Considering its prevalence in trade publications and conference tracks today, it’s incredible to think back and realize that the entire notion of “cross-device identity” entered our lexicon only a few years ago.
It’s a multi-device, mobile-first world that’s increasingly fragmented. The advertising and marketing industries are prepping for a cookie-less world.
With cross-device conversations in full swing, there is a marked shift in how companies are approaching identity solutions. It’s build, buy, or die for every player in the ecosystem.
Who’s building and how?
For certain companies, it makes sense to build their own cross-device solution from scratch. Such companies have their own data, either first-party deterministic data or from third-party partnerships, or have enough of a window into anonymous data to take a machine-learning focused probabilistic approach.
They probably also have a team of engineers who have already built a bidding engine, optimization techniques, or measurement platform, which they believe can pivot or expand into working on bridging identity.
Companies are choosing to build their own cross-device identity solution in order to maximize scale, or to absorb costs of licensing from a third-party. When identity extension for media execution occurs within one platform, there is generally less audience drop-off.
Where a third-party identity graph is leveraged through a separate DSP, for example, the identity data would then be merged into that separate data/bidder and face a drop-off in scale, since the inventory sources would be different.
When the data and bidder are part of one platform, the data is built on the exact inventory being used in the platform, and thus more efficient.
There are different ways companies are going about “building.” Some are building identity from the core – bringing on dozens of engineers, accessing large processing power and infrastructure in various regions, and most importantly, developing a sustainable and global data acquisition strategy.
Other companies are building more of a co-op by comingling data, requiring the buy-in of the largest players across every vertical.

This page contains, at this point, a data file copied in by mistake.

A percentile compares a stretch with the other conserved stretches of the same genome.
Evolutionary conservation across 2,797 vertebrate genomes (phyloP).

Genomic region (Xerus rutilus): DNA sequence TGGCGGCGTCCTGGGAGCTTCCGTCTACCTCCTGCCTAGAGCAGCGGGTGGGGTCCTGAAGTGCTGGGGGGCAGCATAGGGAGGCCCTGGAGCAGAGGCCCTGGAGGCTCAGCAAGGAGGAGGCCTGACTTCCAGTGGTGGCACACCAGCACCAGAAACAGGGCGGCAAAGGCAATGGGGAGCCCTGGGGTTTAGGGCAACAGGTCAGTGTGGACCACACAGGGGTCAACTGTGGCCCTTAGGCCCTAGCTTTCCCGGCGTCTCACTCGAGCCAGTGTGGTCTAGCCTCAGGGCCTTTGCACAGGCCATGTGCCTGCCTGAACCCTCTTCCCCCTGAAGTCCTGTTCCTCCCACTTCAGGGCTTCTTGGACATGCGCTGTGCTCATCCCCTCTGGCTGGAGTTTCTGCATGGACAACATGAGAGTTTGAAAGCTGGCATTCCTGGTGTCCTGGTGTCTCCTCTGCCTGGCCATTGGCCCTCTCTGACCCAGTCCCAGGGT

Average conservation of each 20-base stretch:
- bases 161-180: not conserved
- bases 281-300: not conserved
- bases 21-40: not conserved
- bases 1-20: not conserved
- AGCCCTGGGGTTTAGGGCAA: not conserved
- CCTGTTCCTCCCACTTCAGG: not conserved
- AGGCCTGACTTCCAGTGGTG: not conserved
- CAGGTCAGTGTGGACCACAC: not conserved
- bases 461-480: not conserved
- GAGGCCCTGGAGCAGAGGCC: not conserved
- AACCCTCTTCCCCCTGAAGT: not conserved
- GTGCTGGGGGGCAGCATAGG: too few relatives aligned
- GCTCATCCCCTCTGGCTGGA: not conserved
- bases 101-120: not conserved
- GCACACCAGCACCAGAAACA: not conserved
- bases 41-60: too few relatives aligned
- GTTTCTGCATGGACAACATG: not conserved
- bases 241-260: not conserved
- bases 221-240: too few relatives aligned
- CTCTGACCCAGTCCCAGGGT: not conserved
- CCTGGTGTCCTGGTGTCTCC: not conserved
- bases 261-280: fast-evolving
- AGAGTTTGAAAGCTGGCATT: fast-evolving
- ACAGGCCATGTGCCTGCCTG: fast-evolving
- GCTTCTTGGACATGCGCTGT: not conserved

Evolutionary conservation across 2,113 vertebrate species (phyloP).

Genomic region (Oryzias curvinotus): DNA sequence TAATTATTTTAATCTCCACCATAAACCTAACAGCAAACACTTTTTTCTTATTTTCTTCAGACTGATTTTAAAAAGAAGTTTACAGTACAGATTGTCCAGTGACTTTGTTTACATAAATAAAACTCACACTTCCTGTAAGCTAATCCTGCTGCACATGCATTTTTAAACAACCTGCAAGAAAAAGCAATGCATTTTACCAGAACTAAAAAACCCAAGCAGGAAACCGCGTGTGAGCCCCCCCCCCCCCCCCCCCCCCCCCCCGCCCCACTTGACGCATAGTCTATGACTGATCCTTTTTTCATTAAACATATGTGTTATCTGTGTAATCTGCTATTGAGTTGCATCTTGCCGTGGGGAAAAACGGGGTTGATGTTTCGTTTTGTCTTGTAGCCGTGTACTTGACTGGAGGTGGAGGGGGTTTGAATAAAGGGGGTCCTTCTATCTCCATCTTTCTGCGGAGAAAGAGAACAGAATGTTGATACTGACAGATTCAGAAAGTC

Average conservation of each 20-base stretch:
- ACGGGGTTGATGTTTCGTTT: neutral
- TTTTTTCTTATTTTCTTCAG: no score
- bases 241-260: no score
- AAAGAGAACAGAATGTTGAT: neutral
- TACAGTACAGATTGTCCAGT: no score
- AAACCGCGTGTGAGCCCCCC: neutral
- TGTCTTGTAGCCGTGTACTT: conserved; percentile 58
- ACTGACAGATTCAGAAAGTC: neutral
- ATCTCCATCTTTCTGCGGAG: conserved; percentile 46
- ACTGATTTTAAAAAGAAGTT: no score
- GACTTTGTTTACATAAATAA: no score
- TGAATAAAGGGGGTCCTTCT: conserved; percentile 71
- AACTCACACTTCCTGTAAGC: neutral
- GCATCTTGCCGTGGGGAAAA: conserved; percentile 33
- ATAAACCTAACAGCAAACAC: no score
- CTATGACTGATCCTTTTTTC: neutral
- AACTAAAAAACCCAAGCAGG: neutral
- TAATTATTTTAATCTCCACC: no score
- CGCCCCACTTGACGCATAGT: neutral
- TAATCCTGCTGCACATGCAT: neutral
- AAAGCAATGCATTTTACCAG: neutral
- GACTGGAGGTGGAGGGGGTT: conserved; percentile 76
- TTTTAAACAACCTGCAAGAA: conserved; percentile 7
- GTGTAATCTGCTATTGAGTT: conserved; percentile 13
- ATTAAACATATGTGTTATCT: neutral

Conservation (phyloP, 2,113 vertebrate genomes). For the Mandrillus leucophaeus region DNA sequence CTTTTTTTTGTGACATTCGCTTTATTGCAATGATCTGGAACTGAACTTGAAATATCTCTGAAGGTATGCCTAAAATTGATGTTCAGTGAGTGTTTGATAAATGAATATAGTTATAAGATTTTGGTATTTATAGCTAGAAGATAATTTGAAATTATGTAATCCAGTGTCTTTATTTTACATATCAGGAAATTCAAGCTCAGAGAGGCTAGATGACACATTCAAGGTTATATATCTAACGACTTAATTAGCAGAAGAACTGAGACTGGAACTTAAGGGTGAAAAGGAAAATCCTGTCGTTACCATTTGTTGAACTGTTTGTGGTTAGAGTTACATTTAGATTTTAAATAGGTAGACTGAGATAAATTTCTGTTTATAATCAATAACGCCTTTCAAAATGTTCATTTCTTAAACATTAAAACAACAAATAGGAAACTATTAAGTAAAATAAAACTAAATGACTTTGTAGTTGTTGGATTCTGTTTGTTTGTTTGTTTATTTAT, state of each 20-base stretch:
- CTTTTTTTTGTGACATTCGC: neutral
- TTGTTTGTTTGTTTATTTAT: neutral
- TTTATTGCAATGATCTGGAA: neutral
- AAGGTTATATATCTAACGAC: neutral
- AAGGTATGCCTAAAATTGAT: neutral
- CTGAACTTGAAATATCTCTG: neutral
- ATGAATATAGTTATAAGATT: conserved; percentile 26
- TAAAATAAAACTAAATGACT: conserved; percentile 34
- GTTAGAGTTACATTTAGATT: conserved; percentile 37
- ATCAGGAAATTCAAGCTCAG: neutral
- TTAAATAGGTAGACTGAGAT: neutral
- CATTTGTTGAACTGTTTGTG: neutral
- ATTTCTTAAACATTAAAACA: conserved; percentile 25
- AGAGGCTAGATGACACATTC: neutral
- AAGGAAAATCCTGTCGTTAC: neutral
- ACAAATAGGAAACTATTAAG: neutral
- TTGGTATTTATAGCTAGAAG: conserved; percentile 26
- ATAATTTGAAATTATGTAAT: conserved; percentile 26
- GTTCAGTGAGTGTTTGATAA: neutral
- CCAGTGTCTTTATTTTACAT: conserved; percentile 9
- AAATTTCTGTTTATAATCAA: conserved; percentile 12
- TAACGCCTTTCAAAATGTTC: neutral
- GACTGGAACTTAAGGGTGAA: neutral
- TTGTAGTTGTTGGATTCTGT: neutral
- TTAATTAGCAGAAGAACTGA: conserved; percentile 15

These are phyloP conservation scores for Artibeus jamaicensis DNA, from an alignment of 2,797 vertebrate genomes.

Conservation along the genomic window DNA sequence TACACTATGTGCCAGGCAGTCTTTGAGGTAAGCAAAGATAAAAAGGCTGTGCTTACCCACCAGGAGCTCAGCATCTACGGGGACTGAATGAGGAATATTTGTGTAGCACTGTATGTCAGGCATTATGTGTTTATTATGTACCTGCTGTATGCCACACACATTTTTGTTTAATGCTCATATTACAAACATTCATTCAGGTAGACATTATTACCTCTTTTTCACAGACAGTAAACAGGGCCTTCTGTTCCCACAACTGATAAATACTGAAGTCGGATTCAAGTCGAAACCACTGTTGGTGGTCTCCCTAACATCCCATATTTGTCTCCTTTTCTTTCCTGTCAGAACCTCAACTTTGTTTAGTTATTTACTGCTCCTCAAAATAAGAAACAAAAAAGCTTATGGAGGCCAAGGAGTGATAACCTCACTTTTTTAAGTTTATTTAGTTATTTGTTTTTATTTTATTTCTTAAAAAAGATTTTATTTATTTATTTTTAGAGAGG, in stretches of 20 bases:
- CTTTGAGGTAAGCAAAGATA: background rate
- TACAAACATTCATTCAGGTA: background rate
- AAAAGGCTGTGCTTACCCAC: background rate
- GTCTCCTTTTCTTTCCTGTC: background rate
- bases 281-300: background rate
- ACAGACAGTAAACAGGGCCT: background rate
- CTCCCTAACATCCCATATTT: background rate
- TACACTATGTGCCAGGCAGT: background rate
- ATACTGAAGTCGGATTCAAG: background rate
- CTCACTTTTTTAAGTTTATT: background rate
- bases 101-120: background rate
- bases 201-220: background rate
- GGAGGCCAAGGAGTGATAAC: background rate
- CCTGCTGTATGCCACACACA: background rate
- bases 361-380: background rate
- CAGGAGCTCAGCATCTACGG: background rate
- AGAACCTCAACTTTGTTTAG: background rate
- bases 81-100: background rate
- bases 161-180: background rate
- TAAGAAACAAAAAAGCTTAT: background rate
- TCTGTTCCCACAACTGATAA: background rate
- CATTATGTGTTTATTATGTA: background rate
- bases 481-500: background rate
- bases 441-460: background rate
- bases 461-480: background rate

Finally, we see a hybrid model where intellectual property and engineering resources are acqui-hired to build a first-party solution, while the enterprise also relies on third-party partnerships to achieve scale and coverage.
Who’s buying and why?
On the other end of the spectrum, a lot of companies are looking at what it takes to build a passable identity graph -- and quickly opting out. That’s why many choose to partner with a recognizable brand.
The thinking here is that if marketers partner with those known leaders, they’ll attract a larger share of marketing dollars. There are classic examples of DSPs trying to get into the creative business, either through building its own or partnering with creative shops.
There are a few different ways of “buying” identity technology.
Some go for the buffet model, wherein they partner with everyone and build a mega-graph. While great in theory, this can be an expensive exercise. Unless there’s a back-end engineering team that can synthesize this data, enterprises are likely signing up for more than they need, both from an infrastructure and cost standpoint.
Many companies are realizing that the cost in combining too many partners is high, and the investment is tough to justify. These players are consolidating their partnerships, and only focusing on one or a few partners.
Given global device proliferation and the resulting consumer identity fragmentation, the companies who aren’t looking at identity as a necessity in the near future, will likely be left behind. It's not just a battle advertising companies face; it’s everyone in the greater martech space.
This isn't about jumping on a bandwagon; it’s about moving with the changing environment of devices and platforms.
We’re on the cusp of a shake-up, and the winners will be the ones that find their identity – whether from building or buying.